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Advancing Inclusive Excellence

My Culture is Not a Costume

The University of Denver’s Housing and Residential Education department has launched a photo campaign to help end culturally appropriative (Halloween) costumes. The campaign is called, “My Culture Is Not a Costume” and it addresses the cultural appropriation surrounding parties and celebrations such as Halloween. The goal of the campaign is to raise awareness and to create a better sense of belonging and how to have a respectful and inclusive community for all students at DU.

The concept is based off of a movement launched in 2011 by S.T.A.R.S. students at Ohio University to prevent cultures from being translated into stereotypical costumes.

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What is cultural appropriation and why is it problematic?
  • Definition: To take parts (symbols, artifacts, dress, words, practices, etc.) from a culture that is not their own. This can happen in a variety of forms but often around Halloween it involves wearing ‘costumes’ that rely on specific cultural signifies.
  • Dressing up as an ethnicity, race, or culture that is not your own is very problematic.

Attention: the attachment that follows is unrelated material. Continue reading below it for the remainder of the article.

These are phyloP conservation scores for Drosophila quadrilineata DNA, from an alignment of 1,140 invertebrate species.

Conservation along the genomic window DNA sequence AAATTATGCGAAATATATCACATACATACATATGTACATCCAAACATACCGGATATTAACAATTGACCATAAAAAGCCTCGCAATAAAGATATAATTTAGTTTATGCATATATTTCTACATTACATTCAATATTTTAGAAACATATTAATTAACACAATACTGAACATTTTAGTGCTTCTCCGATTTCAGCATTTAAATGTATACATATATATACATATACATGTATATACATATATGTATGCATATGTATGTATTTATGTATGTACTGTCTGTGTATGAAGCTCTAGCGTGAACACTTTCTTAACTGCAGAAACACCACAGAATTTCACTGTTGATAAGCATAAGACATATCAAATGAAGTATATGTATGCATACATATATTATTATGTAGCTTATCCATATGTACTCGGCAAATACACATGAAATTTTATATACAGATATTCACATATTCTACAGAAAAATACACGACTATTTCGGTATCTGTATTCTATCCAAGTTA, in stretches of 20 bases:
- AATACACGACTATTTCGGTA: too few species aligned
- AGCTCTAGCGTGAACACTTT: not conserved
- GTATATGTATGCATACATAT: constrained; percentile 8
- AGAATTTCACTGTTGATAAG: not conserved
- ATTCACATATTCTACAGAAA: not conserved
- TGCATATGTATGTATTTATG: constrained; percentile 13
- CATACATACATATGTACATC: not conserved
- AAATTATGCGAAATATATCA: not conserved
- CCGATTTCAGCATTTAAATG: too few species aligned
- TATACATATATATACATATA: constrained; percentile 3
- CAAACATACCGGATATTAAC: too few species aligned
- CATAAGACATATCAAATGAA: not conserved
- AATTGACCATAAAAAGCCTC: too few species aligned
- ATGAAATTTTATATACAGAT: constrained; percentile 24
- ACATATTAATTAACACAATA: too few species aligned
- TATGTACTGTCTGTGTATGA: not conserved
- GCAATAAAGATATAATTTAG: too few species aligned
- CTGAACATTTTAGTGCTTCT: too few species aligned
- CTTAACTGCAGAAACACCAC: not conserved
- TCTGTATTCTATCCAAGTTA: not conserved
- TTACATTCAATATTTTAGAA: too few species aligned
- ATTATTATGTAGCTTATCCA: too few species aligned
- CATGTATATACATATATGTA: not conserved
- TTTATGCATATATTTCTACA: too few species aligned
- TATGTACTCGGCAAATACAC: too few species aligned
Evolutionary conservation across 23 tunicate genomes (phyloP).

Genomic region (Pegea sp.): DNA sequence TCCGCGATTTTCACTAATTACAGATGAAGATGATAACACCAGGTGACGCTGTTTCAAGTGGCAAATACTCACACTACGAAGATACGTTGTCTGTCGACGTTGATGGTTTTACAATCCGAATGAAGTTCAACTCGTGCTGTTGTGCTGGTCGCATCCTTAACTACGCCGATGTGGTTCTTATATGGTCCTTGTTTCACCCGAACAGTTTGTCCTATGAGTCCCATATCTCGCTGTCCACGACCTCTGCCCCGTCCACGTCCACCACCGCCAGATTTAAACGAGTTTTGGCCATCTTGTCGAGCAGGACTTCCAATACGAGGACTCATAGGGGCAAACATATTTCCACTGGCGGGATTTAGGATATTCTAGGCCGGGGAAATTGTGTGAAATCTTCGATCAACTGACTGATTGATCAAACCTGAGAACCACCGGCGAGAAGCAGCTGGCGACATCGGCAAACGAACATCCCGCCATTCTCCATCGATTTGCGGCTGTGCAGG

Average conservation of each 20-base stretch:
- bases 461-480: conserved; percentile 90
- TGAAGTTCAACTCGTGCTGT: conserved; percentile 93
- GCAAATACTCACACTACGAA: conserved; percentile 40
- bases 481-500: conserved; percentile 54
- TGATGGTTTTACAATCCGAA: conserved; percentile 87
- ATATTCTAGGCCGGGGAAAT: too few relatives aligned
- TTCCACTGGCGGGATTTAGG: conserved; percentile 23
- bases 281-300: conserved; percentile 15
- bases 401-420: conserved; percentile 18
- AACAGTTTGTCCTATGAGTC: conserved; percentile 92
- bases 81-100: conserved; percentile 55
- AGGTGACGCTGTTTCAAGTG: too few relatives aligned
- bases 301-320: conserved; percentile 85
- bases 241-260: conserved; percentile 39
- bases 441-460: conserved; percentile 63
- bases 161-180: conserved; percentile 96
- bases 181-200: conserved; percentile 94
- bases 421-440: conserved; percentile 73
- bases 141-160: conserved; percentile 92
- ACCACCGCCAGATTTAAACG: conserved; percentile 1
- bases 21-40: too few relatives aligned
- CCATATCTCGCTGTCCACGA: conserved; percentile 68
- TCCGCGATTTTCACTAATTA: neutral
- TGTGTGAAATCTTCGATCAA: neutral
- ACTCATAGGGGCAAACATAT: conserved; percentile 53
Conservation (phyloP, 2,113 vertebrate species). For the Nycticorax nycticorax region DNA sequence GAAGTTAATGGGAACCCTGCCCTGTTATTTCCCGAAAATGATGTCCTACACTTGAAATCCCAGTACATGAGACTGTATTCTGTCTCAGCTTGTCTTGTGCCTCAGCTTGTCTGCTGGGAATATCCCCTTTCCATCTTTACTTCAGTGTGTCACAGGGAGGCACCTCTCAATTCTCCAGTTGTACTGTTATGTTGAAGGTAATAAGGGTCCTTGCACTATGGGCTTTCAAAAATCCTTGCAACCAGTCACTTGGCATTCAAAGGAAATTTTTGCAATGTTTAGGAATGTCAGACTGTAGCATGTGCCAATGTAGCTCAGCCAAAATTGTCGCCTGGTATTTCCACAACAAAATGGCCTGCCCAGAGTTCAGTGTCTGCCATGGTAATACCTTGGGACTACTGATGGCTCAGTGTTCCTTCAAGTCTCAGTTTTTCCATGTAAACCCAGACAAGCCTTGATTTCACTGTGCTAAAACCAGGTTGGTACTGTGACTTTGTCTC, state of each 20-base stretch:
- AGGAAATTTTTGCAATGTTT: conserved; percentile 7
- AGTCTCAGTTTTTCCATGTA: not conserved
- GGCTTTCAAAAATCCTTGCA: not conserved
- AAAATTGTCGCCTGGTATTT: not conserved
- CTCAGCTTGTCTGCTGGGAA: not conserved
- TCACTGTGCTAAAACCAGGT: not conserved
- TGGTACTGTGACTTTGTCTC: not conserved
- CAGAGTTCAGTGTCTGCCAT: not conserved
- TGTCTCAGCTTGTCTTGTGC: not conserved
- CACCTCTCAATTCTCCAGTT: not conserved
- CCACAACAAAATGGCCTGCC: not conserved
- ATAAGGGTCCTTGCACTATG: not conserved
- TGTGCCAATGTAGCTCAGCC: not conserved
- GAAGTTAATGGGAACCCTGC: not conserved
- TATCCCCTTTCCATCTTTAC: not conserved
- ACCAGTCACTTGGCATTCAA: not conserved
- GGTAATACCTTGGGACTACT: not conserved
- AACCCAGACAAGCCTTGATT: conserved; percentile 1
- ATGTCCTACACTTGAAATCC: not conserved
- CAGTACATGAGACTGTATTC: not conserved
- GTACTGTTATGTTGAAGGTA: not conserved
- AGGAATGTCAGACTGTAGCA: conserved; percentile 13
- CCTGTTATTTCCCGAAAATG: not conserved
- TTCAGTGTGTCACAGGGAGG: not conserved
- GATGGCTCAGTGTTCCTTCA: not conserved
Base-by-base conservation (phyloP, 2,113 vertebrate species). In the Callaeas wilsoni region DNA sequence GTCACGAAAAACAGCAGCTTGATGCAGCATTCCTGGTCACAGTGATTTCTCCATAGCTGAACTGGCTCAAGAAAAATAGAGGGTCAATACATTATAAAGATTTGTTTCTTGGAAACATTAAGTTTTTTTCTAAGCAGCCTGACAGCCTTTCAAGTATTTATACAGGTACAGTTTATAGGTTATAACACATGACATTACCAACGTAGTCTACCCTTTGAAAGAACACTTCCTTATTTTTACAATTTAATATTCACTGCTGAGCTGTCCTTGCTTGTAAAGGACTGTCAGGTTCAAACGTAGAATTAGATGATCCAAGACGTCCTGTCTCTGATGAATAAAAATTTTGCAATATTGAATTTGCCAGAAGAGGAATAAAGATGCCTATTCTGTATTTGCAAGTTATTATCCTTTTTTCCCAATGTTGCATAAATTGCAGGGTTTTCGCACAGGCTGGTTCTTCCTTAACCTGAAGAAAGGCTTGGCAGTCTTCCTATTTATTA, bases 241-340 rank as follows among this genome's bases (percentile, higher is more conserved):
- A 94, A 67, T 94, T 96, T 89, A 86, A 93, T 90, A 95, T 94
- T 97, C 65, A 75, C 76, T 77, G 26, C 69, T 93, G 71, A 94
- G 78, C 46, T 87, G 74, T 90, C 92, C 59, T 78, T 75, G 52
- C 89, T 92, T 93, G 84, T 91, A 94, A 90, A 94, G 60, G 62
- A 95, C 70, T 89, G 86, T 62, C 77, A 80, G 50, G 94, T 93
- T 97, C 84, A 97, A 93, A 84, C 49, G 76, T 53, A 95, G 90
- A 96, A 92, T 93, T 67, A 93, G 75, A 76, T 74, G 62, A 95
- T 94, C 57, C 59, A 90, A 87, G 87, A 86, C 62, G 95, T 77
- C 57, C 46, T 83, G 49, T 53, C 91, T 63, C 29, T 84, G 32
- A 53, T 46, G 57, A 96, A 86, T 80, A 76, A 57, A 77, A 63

• A deeper understanding of cultural appropriation also refers to a particular power dynamic in which members of a dominant culture take elements from a culture of people who have been systematically oppressed by that dominant group.

That’s why cultural appropriation is not the same as cultural exchange, when people share mutually with each other – because cultural exchange lacks that systemic power dynamic.

It is also not the same as assimilation, when marginalized people adopt elements of a dominant culture in order to survive conditions that make life more of a struggle if they don’t. 

Some say, for instance, that non-Western people who wear jeans and Indigenous people who speak English are taking from dominant cultures, too. But, marginalized groups don’t have the power to decide if they’d prefer to stick with their customs or try on the dominant culture’s traditions just for fun. 

In other words, context matters. 

Which means it’s not about saying that you, as an individual, are a bad person if you appropriate someone else’s culture. It’s a complicated issue that includes our histories, our current state of affairs, and our future, as we act to eliminate oppression, instead of perpetuating it.

Cultural appropriation is a double edged sword. When cultural artifacts or symbols are reproduced or used as substitutes for existing culture it can be detrimental to those who belong to that culture.

To learn more, please consider the following sources on campus:

If you are interested in getting involved with student organizations, please visit:

Some student orgs include: 

  • Asian Student Alliance
  • Black Student Alliance
  • DU Students for Israel
  • International Student Organization
  • Korean Student Alliance
  • Latino Student Alliance
  • Muslim Student Association
  • Native Student Alliance
  • South Asian Student Association
  • Queer Student Alliance
  • Vietnamese Student Association